PORT OF SPAIN, TRINIDAD, Feb 7 (Reuters) - BP Trinidad and Tobago (BPTT) plans to spend US$1.1 billion this year in the Caribbean island which will include ocean bottom seismic surveys in its existing acreage, its president told an energy conference.
BPTT Regional President Norman Christie said on Monday that Trinidad and Tobago assets remain competitive in the BP portfolio, resulting in continuing investments and its recent successful bids for two deepwater blocks in the Atlantic.
BPTT operates 13 offshore platforms and one onshore processing facility and produces approximately 450,000 barrels of oil equivalent a day.
Christie however said the competitive landscape is changing with new oil and gas basins opening up, new players emerging and technologies changing. Locally, the subsurface and surface landscape are becoming more economically challenging, accessing resources is harder and more costly, and infrastructure is aging, he added.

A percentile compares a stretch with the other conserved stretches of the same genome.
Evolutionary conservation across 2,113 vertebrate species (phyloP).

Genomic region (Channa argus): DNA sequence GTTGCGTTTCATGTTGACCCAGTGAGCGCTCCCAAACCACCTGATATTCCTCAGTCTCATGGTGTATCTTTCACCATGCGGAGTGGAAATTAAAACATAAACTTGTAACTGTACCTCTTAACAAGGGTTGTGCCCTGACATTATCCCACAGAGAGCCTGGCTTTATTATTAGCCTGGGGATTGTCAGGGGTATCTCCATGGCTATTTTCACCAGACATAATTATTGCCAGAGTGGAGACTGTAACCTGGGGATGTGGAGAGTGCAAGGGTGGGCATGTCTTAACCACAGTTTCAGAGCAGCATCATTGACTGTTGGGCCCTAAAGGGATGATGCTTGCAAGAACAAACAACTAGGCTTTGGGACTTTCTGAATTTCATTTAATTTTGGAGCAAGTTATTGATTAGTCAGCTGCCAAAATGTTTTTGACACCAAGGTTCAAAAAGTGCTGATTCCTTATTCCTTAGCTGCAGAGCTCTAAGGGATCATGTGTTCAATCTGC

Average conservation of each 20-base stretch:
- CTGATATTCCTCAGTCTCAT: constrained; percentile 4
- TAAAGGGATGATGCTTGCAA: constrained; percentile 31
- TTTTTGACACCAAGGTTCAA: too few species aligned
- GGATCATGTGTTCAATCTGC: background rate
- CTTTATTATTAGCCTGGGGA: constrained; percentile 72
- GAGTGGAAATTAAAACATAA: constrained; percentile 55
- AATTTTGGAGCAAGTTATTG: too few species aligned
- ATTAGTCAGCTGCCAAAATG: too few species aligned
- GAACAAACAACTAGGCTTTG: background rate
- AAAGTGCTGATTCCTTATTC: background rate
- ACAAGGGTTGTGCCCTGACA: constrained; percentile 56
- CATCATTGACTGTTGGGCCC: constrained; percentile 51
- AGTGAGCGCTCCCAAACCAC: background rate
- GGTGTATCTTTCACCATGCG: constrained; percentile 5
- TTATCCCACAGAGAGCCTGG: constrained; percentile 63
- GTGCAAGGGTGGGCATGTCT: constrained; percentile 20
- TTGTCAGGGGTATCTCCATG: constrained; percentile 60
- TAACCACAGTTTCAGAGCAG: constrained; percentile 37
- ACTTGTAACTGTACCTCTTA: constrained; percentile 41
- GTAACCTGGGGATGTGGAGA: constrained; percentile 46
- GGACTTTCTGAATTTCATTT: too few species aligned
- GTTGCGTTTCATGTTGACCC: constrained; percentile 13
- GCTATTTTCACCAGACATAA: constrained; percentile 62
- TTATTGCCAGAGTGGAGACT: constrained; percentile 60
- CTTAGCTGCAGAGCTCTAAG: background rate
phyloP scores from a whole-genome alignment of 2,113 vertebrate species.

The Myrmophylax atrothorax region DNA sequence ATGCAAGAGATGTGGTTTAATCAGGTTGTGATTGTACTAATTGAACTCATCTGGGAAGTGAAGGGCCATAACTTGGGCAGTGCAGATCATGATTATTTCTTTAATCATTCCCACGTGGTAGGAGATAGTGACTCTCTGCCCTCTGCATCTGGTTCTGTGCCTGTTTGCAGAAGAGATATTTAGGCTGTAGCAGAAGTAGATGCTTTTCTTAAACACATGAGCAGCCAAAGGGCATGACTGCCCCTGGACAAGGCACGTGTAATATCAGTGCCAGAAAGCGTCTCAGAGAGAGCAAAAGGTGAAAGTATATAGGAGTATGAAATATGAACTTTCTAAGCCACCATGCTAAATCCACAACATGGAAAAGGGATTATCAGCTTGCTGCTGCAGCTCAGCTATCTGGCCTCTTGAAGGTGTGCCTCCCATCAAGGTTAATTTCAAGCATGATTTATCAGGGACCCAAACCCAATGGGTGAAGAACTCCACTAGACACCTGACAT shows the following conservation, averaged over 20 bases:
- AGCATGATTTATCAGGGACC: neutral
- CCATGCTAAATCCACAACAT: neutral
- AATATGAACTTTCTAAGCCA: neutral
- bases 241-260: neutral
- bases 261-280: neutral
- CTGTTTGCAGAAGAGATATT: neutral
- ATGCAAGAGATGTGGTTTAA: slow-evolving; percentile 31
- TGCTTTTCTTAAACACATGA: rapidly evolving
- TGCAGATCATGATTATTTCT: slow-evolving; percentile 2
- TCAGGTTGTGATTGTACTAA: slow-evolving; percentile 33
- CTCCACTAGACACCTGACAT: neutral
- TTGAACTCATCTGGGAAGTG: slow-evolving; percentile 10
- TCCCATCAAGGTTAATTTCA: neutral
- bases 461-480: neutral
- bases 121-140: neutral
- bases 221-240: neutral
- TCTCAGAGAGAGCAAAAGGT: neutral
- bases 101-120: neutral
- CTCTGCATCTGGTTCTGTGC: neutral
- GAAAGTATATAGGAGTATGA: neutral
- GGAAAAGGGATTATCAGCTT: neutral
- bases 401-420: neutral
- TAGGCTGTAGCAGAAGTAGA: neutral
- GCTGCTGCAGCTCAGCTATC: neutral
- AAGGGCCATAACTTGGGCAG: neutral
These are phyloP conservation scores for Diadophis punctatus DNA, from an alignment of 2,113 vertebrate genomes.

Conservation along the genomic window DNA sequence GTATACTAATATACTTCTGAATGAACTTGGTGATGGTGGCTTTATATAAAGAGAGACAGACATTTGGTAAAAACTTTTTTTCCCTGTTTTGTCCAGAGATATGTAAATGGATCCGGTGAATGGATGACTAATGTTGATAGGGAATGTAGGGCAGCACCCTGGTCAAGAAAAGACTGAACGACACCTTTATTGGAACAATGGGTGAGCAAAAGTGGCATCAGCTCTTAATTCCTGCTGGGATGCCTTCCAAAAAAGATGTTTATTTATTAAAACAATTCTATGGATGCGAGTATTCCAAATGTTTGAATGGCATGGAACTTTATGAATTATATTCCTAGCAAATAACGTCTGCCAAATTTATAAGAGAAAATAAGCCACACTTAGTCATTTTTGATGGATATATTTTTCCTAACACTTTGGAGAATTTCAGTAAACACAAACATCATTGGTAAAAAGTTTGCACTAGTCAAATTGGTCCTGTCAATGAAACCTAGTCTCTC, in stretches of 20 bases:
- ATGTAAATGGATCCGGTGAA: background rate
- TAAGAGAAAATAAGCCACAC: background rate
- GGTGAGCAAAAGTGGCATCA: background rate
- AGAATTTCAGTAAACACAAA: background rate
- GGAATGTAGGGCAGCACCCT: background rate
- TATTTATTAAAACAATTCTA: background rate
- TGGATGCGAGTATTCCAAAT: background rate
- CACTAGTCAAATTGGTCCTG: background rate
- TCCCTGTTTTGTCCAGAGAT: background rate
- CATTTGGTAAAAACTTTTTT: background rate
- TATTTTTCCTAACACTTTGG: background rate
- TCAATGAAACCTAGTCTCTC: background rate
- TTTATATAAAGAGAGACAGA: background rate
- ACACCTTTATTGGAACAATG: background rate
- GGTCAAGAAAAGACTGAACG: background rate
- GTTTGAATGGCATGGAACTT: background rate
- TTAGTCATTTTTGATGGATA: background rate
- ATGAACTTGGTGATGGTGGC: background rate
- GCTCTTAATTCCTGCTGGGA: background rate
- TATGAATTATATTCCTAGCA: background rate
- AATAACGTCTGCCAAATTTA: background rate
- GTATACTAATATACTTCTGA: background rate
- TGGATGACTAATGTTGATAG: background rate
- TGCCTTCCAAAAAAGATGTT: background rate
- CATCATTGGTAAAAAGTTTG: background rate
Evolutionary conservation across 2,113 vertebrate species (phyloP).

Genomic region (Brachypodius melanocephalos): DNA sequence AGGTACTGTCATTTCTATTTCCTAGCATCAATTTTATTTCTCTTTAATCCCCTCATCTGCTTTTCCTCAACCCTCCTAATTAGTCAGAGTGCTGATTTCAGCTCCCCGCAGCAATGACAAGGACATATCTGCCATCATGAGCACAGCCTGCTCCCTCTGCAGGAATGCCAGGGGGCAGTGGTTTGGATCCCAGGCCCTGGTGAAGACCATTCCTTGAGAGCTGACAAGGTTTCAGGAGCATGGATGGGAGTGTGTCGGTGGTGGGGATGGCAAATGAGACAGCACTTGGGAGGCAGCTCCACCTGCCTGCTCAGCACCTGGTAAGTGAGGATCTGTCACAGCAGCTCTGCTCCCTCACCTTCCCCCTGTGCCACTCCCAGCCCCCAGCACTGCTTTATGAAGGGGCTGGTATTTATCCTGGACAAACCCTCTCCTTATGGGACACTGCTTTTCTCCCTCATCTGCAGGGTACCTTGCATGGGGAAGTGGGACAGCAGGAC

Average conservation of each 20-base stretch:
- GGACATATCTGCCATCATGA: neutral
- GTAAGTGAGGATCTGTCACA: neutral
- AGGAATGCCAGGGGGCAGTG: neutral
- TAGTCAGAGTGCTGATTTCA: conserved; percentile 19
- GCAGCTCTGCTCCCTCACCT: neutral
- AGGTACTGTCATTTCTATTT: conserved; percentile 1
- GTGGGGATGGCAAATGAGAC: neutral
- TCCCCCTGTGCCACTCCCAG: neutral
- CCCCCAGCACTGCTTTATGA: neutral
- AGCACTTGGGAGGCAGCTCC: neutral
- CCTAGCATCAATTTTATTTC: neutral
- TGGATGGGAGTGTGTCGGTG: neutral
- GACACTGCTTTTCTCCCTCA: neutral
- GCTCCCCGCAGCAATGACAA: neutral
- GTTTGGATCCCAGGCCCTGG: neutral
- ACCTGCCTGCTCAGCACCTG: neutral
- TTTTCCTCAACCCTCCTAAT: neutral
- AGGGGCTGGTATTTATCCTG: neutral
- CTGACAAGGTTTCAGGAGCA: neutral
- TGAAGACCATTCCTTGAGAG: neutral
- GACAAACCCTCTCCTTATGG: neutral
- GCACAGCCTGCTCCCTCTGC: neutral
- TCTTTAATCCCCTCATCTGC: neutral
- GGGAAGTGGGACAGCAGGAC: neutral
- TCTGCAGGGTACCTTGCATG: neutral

He said it was important for the government to strike the right balance between attracting and keeping investments.
“So, in a real sense, every year BPTT is competing for new capital which needs to be attracted in the same way that a new company is attracted to Trinidad and Tobago.
“This is particularly striking when you think about Trinidad and Tobago competing for capital against huge resource basins and markets such as Brazil, Angola, China, India, and Russia,” Christie said.
Striking the right balance is important “because time is against us,” he said, adding that the country needs to prove up new reserves, reach new agreements for gas supply and build or fix infrastructure.
“All of these things take time and in my estimation we are already playing catch up. We need to get ahead of the game and to do this we need to improve the speed of decision making and improve coordination of activity across the industry. Inaction or slow action is not an option,” he said.
A 2010 gas audit conducted by U.S.-based Ryder Scott showed that the country’s proved reserves dropped to 13.4 trillion cubic feet (TCF) from 14.4 tcf in 2009 and 15.4 TCF in 2008.